The social network isn’t charging anybody for anything yet, and isn’t making any money -- apart from the $100 million in venture financing it recently raised. But the San Francisco, Calif., start up is headed in that direction, with plans to offer paid commercial accounts later this year.
Skeptics question whether paid accounts will catch on, or simply damage Twitter’s reputation and momentum, which has seen the company’s traffic jump to 23.5 million monthly visitors in August from 2.6 million in August 2008, according to Compete.com, the Web analytics firm.
Regardless of how things shakes out, over the past few months the little company with the big social network has been making itself over to be more business friendly.
The changes come at a time when many small businesses are figuring out what Twitter can do for them. One example is iContact, a Durham, N.C., e-mail marketing software maker with 180 employees and 50,000 customers that started using Twitter for customer service about a year ago. “When our site is down, we tweet out updates every 20 minutes to keep the community informed,” says Chuck Hester, iContact’s communications director. “We answer questions for customers, and then take them off line to complete the customer-service process.” Currently five iContact marketing and communications department staff members and the company’s CEO have Twitter accounts, “to help with consistency of our message,” Hester says.
Twitter’s business initiatives
To reach more businesses such as iContact, Twitter’s unveiled a formal outreach program that starts at the company’s virtual front door. The site’s home page has been redesigned to display a search window and a list of trending topics -- all the better to show potential users how the network can be used to do real-time searches on what people are talking about.
Other business-friendly additions:
The business channel -- Look at any Twitter page and you’ll see a set of links across the bottom -- including one marked “Business.” Clicking on it brings up a special section called Twitter 101 created to explain the network’s business benefits. The section includes a how-to guide co-written by Sarah Milstein, a consultant, speaker and co-author of The Twitter Book. It also includes case studies, tips on etiquette and other best practices, and links to additional resources.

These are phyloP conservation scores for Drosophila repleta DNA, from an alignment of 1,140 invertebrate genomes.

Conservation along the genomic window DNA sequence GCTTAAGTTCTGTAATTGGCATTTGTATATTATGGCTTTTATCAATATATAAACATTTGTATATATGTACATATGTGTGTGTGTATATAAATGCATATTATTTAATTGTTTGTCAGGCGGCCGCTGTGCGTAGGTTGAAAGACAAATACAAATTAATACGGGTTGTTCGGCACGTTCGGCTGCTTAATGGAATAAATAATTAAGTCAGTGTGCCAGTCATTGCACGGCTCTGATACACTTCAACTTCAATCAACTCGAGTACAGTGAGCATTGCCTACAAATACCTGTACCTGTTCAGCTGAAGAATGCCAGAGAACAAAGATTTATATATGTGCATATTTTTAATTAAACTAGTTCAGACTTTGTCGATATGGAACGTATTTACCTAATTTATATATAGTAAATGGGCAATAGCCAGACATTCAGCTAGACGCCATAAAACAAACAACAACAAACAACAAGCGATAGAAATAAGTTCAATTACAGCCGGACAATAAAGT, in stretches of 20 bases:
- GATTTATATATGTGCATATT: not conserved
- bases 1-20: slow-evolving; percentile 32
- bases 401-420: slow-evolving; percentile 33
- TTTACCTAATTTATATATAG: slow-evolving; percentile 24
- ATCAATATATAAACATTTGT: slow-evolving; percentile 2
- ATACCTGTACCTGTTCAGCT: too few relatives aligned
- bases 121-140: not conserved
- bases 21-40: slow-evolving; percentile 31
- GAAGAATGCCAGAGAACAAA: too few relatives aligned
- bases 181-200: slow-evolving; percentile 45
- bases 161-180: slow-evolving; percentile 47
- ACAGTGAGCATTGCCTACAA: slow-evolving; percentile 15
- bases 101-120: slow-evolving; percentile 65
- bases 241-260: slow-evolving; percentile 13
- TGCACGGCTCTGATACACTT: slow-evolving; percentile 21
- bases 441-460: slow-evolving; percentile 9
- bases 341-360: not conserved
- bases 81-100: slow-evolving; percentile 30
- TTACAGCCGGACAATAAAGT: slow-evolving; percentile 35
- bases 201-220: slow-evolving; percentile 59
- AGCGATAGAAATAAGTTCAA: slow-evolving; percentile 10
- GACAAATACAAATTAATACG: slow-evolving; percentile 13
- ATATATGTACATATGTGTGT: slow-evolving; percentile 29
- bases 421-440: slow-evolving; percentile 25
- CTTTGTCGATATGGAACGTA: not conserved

Verified accounts -- After impersonators set up fake accounts for everyone from Chanel’s Karl Lagerfeld to the Dalai Lama, Twitter in June began offering verified accounts so fellow networkers can be assured tweets from celebrities, politicians, or other public figures are the real deal. Authenticated accounts sport a small blue badge with a white check mark and the words “Verified Account” on the top right portion of the user’s profile page. Though they’re most popular with TV and movie stars, business, and social media heavy hitters such as former GE Chairman Jack Welch and tech blogger extraordinaireRobert Scoble have verified accounts. Verified business accounts aren’t widely available yet, but the company is beta testing the service and asking interested companies to fill out a verified business account form if they want to be considered in the future.
Modified terms of service -- In early September, Twitter strengthened the terms of service (TOS) governing what people can and can’t do when they’re logged on, in part to clean up spammers, pornography, and other Wild West elements that were making the service not ready for business prime time. At the time the new TOS were announced, Twitter co-founder Biz Stone said they “more appropriately reflect the nature of Twitter and convey key issues.” In addition to barring spam and porn, the new TOS reaffirms that users own their tweets and that Twitter has the right to share content with developers of add-on programs. They also keep the door open for advertising at some point in the future. While Twitter officials haven’t publicly discussed where or when advertising might appear, a new study by Los Angeles Internet researcher Interpret LLC found that Twitter users are twice as likely to click on ads or sponsors as users of Facebook or MySpace.
Twitter’s business-focused upgrades can’t come soon enough for Joel Don, owner of Comm Strategies, a boutique technology public relations and marketing agency in Irvine, Calif. Don has been gradually nudging clients onto Twitter, in one case opening an account for a computer manufacturer before he even told them. “That was about two weeks ago,” says Don, who’s since received his client’s blessing. “It's still way too early to demonstrate ROI. But I really want to see how such an account can evolve or be evolved by a company into an alternative means of doing business. Not the only way, but an alternative.”